A Lesson from Snap Judgments

National fake news teaches us not to make snap judgments.


Story after story from the left media that has been against Trump and the Republicans has been proven to be false, made up or not a story.  It is from a hatred of Trump.  Incitement, impeachment, and other idiotic statements are continually blasted from every outlet. The crazy Bernie Sanders supporter that took shooting practice at the Republican baseball team was affected by these provocations.

The left does not know how to lose gracefully.  They stand at right-wing speakers and shout them down – thinking they have a right. (They are wrong.  No one has the right to shout down others; they have a right to listen, argue, and disagree.)

Believe me, most right-wingers were very upset to have Obama in office for eight years and for good reason he destroyed America’s standing in the international arena.  There were not demonstrations, picketing or pleas for impeachment.  People did not walk out when any of the staff members were speaking in any form.  There was not a daily dose of false news as there is today.

The entire political rampage the left has thrust at the national and international scene has caused a deep hatred in the American society.  There has always been division, different approaches and values in the country (in fact there once a war).  However, most times the country has acted democratically.  These false stories (fake news, as it is called) are feeding hatred in America that has not been seen in a long time.

There is a lesson deep in this muck.  How to improve my not speaking lashon hora skills. Since the media is so quick to find fault no matter how outrageous the story, it reminds me how important it is not to believe everything we hear.  About anyone!

I know anytime I heard Obama’s name in the same sentence with Israel – it was not going to bear well for us.  Just his name brought me to anger, and therefore it was hard to hear anything possibly could be good in his name.  I’m sure some day even Republicans will find something good about him. The same is true by Trump.  (Already seen is the amazing work of his UN ambassador Nikki Haley. She has made it clear the Israel bashing in the UN needs to be changed. She is a reason to shout for joy).

The halacha is that if someone is a rasha – a wicked one – then you don’t have to assume that anything he does is righteous – even if it looks like it.  The opposite is true for the Tzadik, even if you were to see a prestigious rabbi walk into a treif restaurant you are to assume there was a good reason.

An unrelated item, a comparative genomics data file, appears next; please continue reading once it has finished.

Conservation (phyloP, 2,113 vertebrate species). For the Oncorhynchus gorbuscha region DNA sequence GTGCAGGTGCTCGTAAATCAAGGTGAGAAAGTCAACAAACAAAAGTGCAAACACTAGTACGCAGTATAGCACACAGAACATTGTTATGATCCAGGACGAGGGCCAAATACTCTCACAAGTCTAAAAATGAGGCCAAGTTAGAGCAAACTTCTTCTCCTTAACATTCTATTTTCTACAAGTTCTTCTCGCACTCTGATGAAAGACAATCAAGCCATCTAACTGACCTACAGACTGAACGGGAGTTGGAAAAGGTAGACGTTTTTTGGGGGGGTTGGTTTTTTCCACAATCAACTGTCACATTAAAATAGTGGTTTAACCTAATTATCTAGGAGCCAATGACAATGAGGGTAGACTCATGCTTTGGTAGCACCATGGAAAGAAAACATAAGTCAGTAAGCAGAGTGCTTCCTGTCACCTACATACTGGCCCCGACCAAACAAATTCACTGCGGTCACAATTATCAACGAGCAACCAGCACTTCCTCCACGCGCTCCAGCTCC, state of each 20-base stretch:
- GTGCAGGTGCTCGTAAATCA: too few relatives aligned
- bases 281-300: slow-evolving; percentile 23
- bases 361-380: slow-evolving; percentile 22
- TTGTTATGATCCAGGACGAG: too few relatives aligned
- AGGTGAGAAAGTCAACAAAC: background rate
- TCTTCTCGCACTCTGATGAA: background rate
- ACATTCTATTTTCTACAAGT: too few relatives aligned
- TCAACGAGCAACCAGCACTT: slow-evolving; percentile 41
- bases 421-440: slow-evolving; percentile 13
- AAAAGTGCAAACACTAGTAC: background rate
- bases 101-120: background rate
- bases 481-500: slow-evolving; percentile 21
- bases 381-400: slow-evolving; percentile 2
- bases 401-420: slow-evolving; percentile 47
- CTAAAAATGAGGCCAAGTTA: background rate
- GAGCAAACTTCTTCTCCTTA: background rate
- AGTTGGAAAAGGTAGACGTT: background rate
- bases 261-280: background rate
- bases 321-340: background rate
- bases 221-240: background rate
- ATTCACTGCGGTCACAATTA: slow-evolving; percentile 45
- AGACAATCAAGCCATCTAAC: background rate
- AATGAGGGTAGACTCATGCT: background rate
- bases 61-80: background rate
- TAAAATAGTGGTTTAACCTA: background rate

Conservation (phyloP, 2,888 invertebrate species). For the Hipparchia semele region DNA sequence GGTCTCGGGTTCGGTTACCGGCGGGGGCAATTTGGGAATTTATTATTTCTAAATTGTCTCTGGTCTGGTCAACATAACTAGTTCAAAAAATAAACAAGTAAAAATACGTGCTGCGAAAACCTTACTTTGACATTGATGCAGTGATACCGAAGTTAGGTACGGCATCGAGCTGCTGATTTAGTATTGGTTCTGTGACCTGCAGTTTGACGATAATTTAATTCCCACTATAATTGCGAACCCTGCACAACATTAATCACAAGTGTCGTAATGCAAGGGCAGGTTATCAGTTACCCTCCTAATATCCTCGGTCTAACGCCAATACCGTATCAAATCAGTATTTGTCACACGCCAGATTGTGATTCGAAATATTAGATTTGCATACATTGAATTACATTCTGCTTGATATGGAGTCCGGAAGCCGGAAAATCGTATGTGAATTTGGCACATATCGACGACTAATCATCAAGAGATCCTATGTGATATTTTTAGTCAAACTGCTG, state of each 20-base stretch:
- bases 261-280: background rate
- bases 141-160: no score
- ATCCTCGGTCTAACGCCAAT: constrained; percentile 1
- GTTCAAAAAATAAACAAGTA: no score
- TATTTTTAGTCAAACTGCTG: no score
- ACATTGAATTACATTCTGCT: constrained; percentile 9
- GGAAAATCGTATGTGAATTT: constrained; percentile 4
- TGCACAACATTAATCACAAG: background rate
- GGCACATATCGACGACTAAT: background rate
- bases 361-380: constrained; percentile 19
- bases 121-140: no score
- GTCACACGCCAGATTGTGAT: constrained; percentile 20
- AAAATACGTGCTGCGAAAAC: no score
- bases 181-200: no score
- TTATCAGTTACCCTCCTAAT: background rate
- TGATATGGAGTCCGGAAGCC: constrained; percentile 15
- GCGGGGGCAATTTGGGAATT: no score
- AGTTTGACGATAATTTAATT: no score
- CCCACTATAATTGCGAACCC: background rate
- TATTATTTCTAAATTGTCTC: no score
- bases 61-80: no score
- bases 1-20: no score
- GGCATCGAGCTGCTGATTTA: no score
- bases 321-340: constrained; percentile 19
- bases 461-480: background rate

When it comes to a benoni a person in the middle, where some of his actions are not great, and some are good, one is to give him the benefit of the doubt.   However, (as I learned once by R. Anthony Manning) one doesn’t have to judge him favorably across the board.  If you know he is weak in one area; then you can assume that the action you saw was probably not the best.

I’m not going to decide if either our presidents are closer to any of these definitive descriptions.  However, the important thing to learn from the media and their behavior is we should not be jumping to snap judgments. Perhaps we should be assuming that anything reported should be suspect of being false, exaggerated or at least missing a few details.  We (meaning I) need to react to all news, descriptions, or ‘gossip’ heard about anyone.  We should not make snap judgments.

As Rebbetzin Samet used to say in her amazing speeches about Lashon Hora, ‘we came in at Chapter Two.’ We just don’t ever know the whole story.

This doesn’t mean we can think that Obama had his best interest for Israel – because in that department he proved himself wicked.  We can assume that he really cared for the people of America, as the same as President Trump.

When seeing an Arab woman like Linda Sarsour telling of horrible lies about Israel, we can assume she is lying and wicked.  This though does not mean another Arab woman who has something to be said is of the same mindset.

On the personal level, when I hear noise in the kitchen in the middle of the night, I shouldn’t assume that one of my kids got home later than expected.  Maybe it was a cat, someone got up just recently, or the same someone just finished learning and hadn’t realized the time.  I am trying to step away from snap judgments that plague my emotions and fill my heart with anger.  Who knows, I probably got it wrong in the first place.

Learning not to make snap judgments should improve my emotional temperament and give me the clarity to see the good in others. Something that would be nice to be seen even at the national level too.






One thought on “A Lesson from Snap Judgments

  1. did you listen to the podcast?

    And btw, story after story about Trump has not been proven to be false. Some are, sure, but there is a lot of good reporting and delving that goes into many news stories, about who he is indebted to, the way he is earning money in his various investments which is against all ethics clauses and probably the emmolliance clause of the constitution, the way he winks and nods to white supremacists, the constant stream of lies, including over stupid stuff lije how many people are in the inaugural crowd to illegal voting and his misrepresentation over Cindy’s firing. Non of this reporting is fake or wrong. So just because he is good for Israel, doesn’t mean he is good for this nation. He has not been so.

    “Today is a day the Lord has made and I shall rejoice and be glad in it!”


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